Growing watermelons in hanging nets: A beginner’s guide

Growing watermelons in hanging nets is an innovative and space-saving method that allows even those with limited garden space to enjoy this juicy summer fruit. This beginner’s guide will take you through the steps to successfully grow watermelons using this unique approach.

Why Grow Watermelons in Hanging Nets?

Growing watermelons in hanging nets offers several advantages:

  • Space Efficiency: Ideal for small gardens or balconies.
  • Better Air Circulation: Reduces the risk of diseases and pests.
  • Improved Sun Exposure: Ensures even ripening of fruits.

Steps to Grow Watermelons in Hanging Nets

  1. Choosing the Right Variety
    • Select a small to medium-sized watermelon variety, such as Sugar Baby or Crimson Sweet, which are more manageable for hanging cultivation.
  2. Preparing the Growing Area
    • Choose a sunny location with at least 6-8 hours of direct sunlight daily.
    • Install a sturdy trellis or frame capable of supporting the weight of the watermelon vines and fruits.
  3. Planting Seeds
    • Start seeds indoors 4-6 weeks before the last expected frost date.
    • Plant seeds in seed trays or pots, using a high-quality potting mix.
    • Transplant seedlings outdoors once the danger of frost has passed and the soil temperature is consistently above 70°F (21°C).
  4. Setting Up the Hanging Nets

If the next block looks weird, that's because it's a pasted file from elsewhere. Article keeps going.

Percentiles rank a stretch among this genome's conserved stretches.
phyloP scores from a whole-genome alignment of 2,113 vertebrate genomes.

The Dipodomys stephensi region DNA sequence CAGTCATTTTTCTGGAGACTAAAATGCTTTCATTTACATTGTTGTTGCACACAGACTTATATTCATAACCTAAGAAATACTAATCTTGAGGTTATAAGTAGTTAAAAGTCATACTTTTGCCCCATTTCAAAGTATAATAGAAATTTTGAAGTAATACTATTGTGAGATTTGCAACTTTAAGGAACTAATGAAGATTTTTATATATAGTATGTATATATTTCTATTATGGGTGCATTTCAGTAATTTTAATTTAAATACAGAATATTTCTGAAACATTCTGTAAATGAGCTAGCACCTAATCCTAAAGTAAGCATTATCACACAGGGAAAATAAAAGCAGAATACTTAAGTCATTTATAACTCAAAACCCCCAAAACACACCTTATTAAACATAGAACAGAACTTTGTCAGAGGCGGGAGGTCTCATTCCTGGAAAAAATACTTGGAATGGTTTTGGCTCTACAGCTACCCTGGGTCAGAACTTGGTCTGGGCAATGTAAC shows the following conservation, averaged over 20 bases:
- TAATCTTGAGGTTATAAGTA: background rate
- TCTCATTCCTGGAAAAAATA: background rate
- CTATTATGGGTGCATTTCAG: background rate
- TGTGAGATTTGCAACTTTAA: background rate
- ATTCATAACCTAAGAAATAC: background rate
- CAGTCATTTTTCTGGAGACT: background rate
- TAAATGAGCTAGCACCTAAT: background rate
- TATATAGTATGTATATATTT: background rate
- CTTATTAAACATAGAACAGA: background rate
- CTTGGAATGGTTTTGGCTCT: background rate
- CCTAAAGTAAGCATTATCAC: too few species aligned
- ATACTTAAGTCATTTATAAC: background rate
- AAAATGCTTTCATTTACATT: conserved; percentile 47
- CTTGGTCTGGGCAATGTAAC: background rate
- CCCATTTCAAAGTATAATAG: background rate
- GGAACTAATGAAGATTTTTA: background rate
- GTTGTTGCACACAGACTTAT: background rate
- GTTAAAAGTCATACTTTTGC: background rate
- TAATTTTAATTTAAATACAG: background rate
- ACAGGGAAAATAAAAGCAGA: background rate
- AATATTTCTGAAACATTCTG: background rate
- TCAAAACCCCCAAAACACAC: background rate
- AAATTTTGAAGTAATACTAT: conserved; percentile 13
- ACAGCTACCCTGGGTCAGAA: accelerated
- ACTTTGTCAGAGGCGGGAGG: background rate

• Attach strong, durable nets to the trellis or frame, ensuring they can support the growing melons.
    • As the watermelon vines grow, gently guide them into the nets.
  5. Caring for Your Watermelons
    • Watering: Water regularly to keep the soil consistently moist but not waterlogged.
    • Fertilizing: Apply a balanced fertilizer every 2-3 weeks during the growing season to encourage healthy growth.
    • Pruning: Trim excess leaves and side shoots to focus the plant’s energy on fruit production.
  6. Supporting the Growing Melons
    • As watermelons develop, they can become heavy. Secure each developing melon with additional netting or a sling made from old cloth or pantyhose to prevent them from falling or damaging the vines.
  7. Monitoring for Pests and Diseases
    • Regularly check for signs of pests such as aphids or spider mites, and treat as necessary with organic insecticides or soap sprays.
    • Ensure good air circulation around the plants to prevent fungal diseases.
  8. Harvesting
    • Watermelons are typically ready to harvest 70-90 days after planting.
    • Look for signs of ripeness, such as a dull skin color, a creamy yellow spot where the melon rests, and a hollow sound when tapped.
    • Carefully cut the melons from the vine using a sharp knife or pruners.


Growing watermelons in hanging nets is an excellent method for maximizing limited garden space while enjoying the fruits of your labor. By following these steps, even beginners can successfully cultivate delicious, home-grown watermelons. Embrace this innovative gardening technique and look forward to a bountiful harvest of sweet, juicy watermelons.

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